Legal jargon can be daunting when you want to sue someone. To make things simpler, I have explained how to sue someone in this article.

What is a Lawsuit?

A lawsuit is simply a civil legal action you take against someone in court. People file civil legal cases for various reasons like family issues, land or property disputes, a breach of contract, damages to property (can be any property), loans, debt claims, accidents etc. The plaintiff (the person taking the legal action) can claim remedies or compensation for the damages caused by the other party with the court’s help.

When can you Sue someone?

We often rush to the court whenever we have any kind of disagreement with the other party. But do we need to go to court for every dispute we face? Lawsuits cost time and money. It may take months or even years to solve the problem. Sometimes the compensation isn’t even worth much after all the money you have spent on your attorney. So, the question is, when can you sue someone? 

You can sue someone if

  • You can’t settle the dispute by other means. There are plenty of ways to settle scores with the other party, like writing a complaint to the Ministry of Government and Consumer Services can help solve the problem under the Consumer Protection Act. 
  • You have sufficient evidence against the person you want to sue. Evidence can be anything from contracts, leases, and bond papers to voice recordings. 
  • The other party can pay for the compensation the court decrees. Courts do not help you get the money if you win. You have to collect it by yourself.
  • You have sufficient money to pay your attorney, file the civil claim and spend on court proceedings. The civil claim fee depends on the amount you’re suing. It ranges from $100 to $200.
  • You have the time to attend all the trials and hearings and the energy to fill out the court forms. 

How to Sue Someone?

If all the other methods to resolve a dispute fail, the court is the only viable option. Let us learn how to sue someone:

Name the Defendant Correctly 

You need to name the person or business/enterprise you’re suing. You won’t get any compensation if you give the wrong details and give incorrect names of the defendant in the court forms. You may even lose the ability to sue them since the statute of limitations will be over by the time you re-correct their names

Get your Money

You should ask for payment from the opposite party before filing a case. A demand letter is perfect in such instances to ask for money. If they refuse to pay, you will explain how you asked for your money on the court form. You can later present the demand letter to the court and show them that you had already asked for the money before filing the lawsuit.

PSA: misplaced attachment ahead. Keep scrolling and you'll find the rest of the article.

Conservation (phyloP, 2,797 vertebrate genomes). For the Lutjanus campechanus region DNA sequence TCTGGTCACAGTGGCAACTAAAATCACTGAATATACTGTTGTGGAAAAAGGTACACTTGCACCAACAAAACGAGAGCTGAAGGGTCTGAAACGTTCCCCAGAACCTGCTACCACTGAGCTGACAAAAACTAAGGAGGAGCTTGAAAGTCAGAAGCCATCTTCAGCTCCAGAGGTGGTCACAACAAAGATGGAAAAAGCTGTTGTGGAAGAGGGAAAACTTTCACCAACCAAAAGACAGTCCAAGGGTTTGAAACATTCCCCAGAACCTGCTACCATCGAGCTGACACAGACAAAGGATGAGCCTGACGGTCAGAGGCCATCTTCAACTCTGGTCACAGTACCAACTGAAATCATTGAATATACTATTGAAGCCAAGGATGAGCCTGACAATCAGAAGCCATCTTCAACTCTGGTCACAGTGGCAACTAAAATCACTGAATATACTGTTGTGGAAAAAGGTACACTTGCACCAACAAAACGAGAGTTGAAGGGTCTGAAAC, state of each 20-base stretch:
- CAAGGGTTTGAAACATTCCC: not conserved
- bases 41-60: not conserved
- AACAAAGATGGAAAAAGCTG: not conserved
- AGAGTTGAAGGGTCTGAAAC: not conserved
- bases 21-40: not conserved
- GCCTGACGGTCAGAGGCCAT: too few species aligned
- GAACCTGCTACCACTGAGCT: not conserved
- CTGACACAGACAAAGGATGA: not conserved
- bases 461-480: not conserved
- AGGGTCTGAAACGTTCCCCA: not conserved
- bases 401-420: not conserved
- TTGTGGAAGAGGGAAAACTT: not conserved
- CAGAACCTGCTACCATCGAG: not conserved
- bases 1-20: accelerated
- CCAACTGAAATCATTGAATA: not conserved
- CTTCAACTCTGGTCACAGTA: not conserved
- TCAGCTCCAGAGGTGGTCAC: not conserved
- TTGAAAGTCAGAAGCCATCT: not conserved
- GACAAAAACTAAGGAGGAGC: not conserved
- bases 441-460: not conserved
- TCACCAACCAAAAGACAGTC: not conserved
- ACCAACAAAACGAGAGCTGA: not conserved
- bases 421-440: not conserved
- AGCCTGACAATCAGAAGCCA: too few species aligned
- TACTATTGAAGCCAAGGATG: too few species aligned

Choose the right Court

You can file the lawsuit in a small claim court if your compensation fee is less than or equal to $500. If it’s more than that, go to a larger court. Filing in the wrong court might get your claim dismissed. You won’t be able to refile your case if the statute of limitations passes.

File your Claim and Complete the Court Forms

An attorney will help you prepare and file your complaint to the court. You will also need to present a copy of that complaint to the defendant. The complaint will explain the reason you filed the lawsuit and the compensation that you ask for. The defendant may either respond to it or present a counterclaim.

Serve your Claim

Serving of claim refers to when a person who isn’t involved in the case (eg a process server) gives a copy of the legal documents to the defendant and informs them about:

  • The claim that you’re making
  • What they can do
  • The date and place of the trial.

Get ready to face the court

  • Prepare your statements well.
  • Discuss the trial with your attorney beforehand.
  • Bring people who will support you.
  • Get hold of any witnesses if there are any.
  • Prepare your evidence and keep extra copies of them.

Tips for Filing a Lawsuit

Before you sue someone, keep these 10 tips in mind for a seamless procedure:

How big or small is your Claim?